Reflecting on AN ADVENTURE IN SPACE AND TIME (spoilers)
I haven’t posted anything here about the recent Doctor Who anniversary productions; I never seem to have gotten into the habit of discussing current TV on the blog, since I mainly do that on sites like the The TrekBBS and Tor.com. Suffice to say that I really enjoyed all of it — the wonderful return of Paul McGann in the short ‘The Night of the Doctor,” the anniversary special “The Day of the Doctor” which tied off a lot of continuity threads quite beautifully and had me jumping off the couch in amazement a few times, the Internet comedy film The Five(ish) Doctors Reboot in which the surviving classic Doctors who weren’t in the special get their turn in the sun… and the biopic An Adventure in Space and Time wherein writer Mark Gatiss lovingly recreates the spirit (if not the factual details) of the formative years of Doctor Who and William Hartnell’s tenure in the role. Yesterday on the TrekBBS I made an observation about the ending of that film that’s been quite well-received by the other posters, so I felt it was worth reposting here. Naturally there are spoilers.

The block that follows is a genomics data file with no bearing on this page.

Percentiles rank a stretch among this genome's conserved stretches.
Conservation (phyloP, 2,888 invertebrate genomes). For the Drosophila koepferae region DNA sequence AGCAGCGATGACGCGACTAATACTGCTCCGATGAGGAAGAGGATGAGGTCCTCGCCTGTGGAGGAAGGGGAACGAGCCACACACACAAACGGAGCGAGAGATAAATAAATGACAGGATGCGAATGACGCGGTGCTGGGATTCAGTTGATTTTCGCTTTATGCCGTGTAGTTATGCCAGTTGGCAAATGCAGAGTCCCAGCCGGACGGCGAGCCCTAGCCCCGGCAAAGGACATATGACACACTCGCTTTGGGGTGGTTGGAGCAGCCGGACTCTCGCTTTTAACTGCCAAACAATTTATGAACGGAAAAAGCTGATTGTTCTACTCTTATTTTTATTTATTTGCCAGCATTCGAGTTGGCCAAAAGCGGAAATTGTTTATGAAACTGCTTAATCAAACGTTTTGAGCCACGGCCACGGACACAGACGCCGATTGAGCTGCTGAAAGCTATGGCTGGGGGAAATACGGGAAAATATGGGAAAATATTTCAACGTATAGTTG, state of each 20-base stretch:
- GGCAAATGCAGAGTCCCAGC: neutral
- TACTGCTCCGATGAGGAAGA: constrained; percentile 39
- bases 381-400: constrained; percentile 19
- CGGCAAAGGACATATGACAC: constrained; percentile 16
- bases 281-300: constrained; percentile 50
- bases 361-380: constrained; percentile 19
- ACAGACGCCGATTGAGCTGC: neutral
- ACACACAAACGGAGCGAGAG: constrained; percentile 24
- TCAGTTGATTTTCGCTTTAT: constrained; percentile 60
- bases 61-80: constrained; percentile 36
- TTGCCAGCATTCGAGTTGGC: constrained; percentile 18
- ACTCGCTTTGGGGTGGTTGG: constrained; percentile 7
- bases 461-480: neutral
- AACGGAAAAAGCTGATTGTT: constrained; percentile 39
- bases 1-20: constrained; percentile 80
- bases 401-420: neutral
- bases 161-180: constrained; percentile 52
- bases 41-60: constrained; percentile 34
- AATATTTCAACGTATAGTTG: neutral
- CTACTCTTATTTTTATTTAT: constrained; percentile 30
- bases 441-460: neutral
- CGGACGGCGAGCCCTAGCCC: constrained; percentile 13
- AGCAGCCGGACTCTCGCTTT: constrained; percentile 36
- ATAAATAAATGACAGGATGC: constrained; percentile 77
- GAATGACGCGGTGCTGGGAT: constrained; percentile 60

The discussion was about the final scene of the film, in which Hartnell (played by David Bradley) is about to film his final scene as the Doctor, and he looks over and sees the current Doctor, Matt Smith, standing across the TARDIS console and smiling at him. Several people felt that was an odd moment, saying that it took them out of the movie or that it didn’t make sense within Hartnell’s point of view. Some said maybe he should’ve seen a montage of all the future Doctors, or something. But here’s the thought I had about what the meaning of that concluding shot was:
It’s occurred to me that the shot of Smith at the end wasn’t really meant to represent Hartnell’s POV. Smith was standing in for us, the modern audience, looking back at Hartnell from our POV. I mean, this is really a pretty sad movie. Hartnell finally finds a role he loves, a professional family where he feels he belongs, but everyone leaves him and then he gets too ill to continue and they kick him out and his career withers and then he dies young and it’s all very sad. So I think that final moment reflected our wish as fans — and Mark Gatiss’s wish as the writer — that we could go back and communicate with Hartnell and tell him that what he started would leave a legacy stretching forward 50 years and more, and that he would always be remembered and cherished. To let him know, as it were, that there should be no regrets, no tears, no anxieties, because Doctor Who had gone forward in all its beliefs and proven to him that he was not mistaken in his.